Reach the village by bus or car. The journey takes about 2.5 hours from Fukuoka and 4.5 hours from Oita Prefecture and Oita Airport.

Kusatsu Onsen Hot Springs

Among the Japanese hot springs Kusatsu stands out for its hot water pipes.

Kusatsu onsen resort town is located 200 kilometers (124 miles) north of Tokyo in Gunma prefecture mountains. It contains 13 public baths and is a popular tourist location. The journey takes about three hours and forty-five minutes from Shinjuku Bus Terminal or three hours from Takasaki Station.

It’s famous for the Yubatake geothermal field, a system of pools and pipes that distribute the gushing hot water to the various hot springs, and healing waters. The field is located in the middle of town and is a great place to relax between visiting onsens as you watch the plumes of steam rise into the air.

The healing waters of Kusatsu onsen town are particularly famous. Feudal lords in the Edo period carried this water as far as Tokyo for its special mineral composition and health benefits. The waters are believed to be excellent for the skin.

Enjoy this spa resort town in a yukata, snack on manju (traditional sweets), and try an onsen egg. You might see these eggs hanging in baskets from the Yubatake pipes. They are cooked in the onsen water and have a custard-like taste and texture.

Kinosaki Onsen

Kinosaki Onsen is among Japan’s most famous hot springs and villages for its beauty and place in Japanese history. Long, sweeping willows hover over the river running through the center with its stone-worked bank, creating one of Japan’s more photogenic locations, especially in the spring and winter. It’s also maintained its traditional look and allure for the 1300 years people have been coming to Kinosaki for its different mineral waters and to heal the body.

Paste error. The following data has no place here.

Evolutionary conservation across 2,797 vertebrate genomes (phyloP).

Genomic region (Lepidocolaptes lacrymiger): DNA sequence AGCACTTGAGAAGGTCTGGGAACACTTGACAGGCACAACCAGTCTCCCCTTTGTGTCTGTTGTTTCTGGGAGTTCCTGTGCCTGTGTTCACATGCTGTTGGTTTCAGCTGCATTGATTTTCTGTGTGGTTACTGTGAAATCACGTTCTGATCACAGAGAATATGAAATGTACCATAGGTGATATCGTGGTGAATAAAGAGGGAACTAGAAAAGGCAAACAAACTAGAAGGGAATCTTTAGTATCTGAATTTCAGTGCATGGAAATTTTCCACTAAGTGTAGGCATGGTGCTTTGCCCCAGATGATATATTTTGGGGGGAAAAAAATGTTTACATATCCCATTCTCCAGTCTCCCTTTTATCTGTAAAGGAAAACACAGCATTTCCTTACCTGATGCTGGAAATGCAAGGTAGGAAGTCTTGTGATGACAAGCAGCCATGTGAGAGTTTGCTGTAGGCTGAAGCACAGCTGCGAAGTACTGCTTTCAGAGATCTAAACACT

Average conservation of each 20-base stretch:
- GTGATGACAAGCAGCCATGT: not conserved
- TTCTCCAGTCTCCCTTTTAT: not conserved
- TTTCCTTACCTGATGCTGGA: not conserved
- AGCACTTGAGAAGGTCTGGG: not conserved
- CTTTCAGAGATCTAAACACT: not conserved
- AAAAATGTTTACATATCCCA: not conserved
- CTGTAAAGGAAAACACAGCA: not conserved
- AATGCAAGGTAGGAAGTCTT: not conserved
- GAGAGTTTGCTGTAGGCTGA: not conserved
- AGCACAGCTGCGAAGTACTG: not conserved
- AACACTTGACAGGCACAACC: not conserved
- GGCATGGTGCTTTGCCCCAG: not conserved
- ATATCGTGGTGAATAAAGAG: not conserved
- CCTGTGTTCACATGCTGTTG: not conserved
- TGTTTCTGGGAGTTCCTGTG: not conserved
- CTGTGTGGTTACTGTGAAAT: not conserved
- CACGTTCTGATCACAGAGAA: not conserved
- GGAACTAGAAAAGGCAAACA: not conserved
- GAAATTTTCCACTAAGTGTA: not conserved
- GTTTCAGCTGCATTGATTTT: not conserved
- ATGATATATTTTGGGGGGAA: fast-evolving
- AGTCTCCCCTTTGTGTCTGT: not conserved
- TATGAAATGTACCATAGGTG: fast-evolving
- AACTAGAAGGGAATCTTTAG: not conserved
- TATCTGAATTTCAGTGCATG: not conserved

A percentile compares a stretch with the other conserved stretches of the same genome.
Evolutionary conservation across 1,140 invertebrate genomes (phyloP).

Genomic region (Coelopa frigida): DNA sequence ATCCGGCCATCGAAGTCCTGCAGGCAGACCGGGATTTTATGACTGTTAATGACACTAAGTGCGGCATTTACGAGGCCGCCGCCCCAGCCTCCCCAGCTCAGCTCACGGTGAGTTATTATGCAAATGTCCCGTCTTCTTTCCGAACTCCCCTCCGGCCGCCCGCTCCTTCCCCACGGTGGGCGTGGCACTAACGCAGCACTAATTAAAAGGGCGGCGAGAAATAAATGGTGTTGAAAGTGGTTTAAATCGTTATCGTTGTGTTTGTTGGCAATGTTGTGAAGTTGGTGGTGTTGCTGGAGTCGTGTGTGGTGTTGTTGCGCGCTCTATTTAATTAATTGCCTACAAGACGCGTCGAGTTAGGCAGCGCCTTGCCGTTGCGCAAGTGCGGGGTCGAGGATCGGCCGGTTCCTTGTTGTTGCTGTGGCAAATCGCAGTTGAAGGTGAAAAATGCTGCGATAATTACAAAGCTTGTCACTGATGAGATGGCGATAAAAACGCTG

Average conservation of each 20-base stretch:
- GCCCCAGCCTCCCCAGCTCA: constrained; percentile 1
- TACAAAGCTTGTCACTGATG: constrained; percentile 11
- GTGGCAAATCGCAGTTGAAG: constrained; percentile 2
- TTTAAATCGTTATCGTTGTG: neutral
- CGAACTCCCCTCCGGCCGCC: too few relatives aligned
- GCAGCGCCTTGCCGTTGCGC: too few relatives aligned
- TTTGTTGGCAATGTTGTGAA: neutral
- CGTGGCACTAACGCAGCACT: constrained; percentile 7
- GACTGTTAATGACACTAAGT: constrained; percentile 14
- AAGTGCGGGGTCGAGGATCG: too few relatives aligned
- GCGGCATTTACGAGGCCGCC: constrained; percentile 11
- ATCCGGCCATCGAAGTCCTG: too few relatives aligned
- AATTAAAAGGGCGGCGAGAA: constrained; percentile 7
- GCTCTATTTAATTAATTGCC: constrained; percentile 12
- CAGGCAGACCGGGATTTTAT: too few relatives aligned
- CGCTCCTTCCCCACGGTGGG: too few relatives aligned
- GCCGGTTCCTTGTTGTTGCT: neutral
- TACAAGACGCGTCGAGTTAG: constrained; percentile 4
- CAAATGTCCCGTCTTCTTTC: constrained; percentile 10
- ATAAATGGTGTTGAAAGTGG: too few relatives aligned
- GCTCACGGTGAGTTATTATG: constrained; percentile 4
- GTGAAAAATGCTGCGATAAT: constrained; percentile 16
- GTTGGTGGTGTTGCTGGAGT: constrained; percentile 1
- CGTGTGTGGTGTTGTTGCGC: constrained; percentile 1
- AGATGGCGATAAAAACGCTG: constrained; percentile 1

We recommend purchasing a day pass to all seven pools, or, if you are staying at a traditional Japanese inn, receive your pass as part of your accommodations. Then you can begin your “onsen-meguri”, meaning roughly “hot spring tour.” You’ll find several indoor baths and more than one open-air bath which include caves, Japanese painted screens, ceramic barrels, and more.

Located just 2.5 hours from Kyoto in Hyogo prefecture, it’s a great addition to any Kansai trip. Even more, it’s popular due to its welcoming atmosphere. All seven pools are tattoo-friendly and you’ll find it easy to get around due to a handy map of the town.

Arima Onsen and the famous Kinsen and Gisen hot spring water

Traditional-style Japan hot spring like the ones found at Arima.

An onsen village within the city limits of Kobe that is easily accessible from Kyoto or Osaka year-round. Arima stands out among Japan’s hot springs for its more than 1,000-year tradition of bringing healing through its two distinct hot spring water sources.

Arima Onsen is believed to be the oldest hot spring resort in Japan. It’s also one of the most famous for its “kinsen” and “ginsen” hot water sources. Each spring contains different minerals believed to cure the body of ailments. The kinsen (“golden spring”, 金泉) features yellow-brown water of iron and salt that people say can cure muscle strain and joint pains. The “ginsen” (“silver spring”, 銀泉) is clear and contains carbonate and radium. People believe ginsen helps with gastrointestinal issues and circulation.

There are two public bathhouses and many private ryokan in the traditional style villa. Admission for a day to one bath costs between 500 yen and 3000 yen ($3-$15).

Science has yet to confirm the healing properties of the onsen, however, that doesn’t stop the day and weekend trippers from coming. The trip takes about 30-40 minutes from Kobe’s Shin-Kobe Station or about an hour from Osaka-Umeda Terminal.

Where is the monkey onsen? And can I soak in the natural hot spring with them?

Nagano snow monkeys bathing in a natural onsen

Nagano prefecture is home to the Jigokudani Yaen National Park, often called Monkey Park. The park’s name literally means “hell valley” and comes from the boiling water that pours out of the mountainsides to form the pools. All year, especially in winter, the snow monkeys bathe in the waters of a natural hot spring.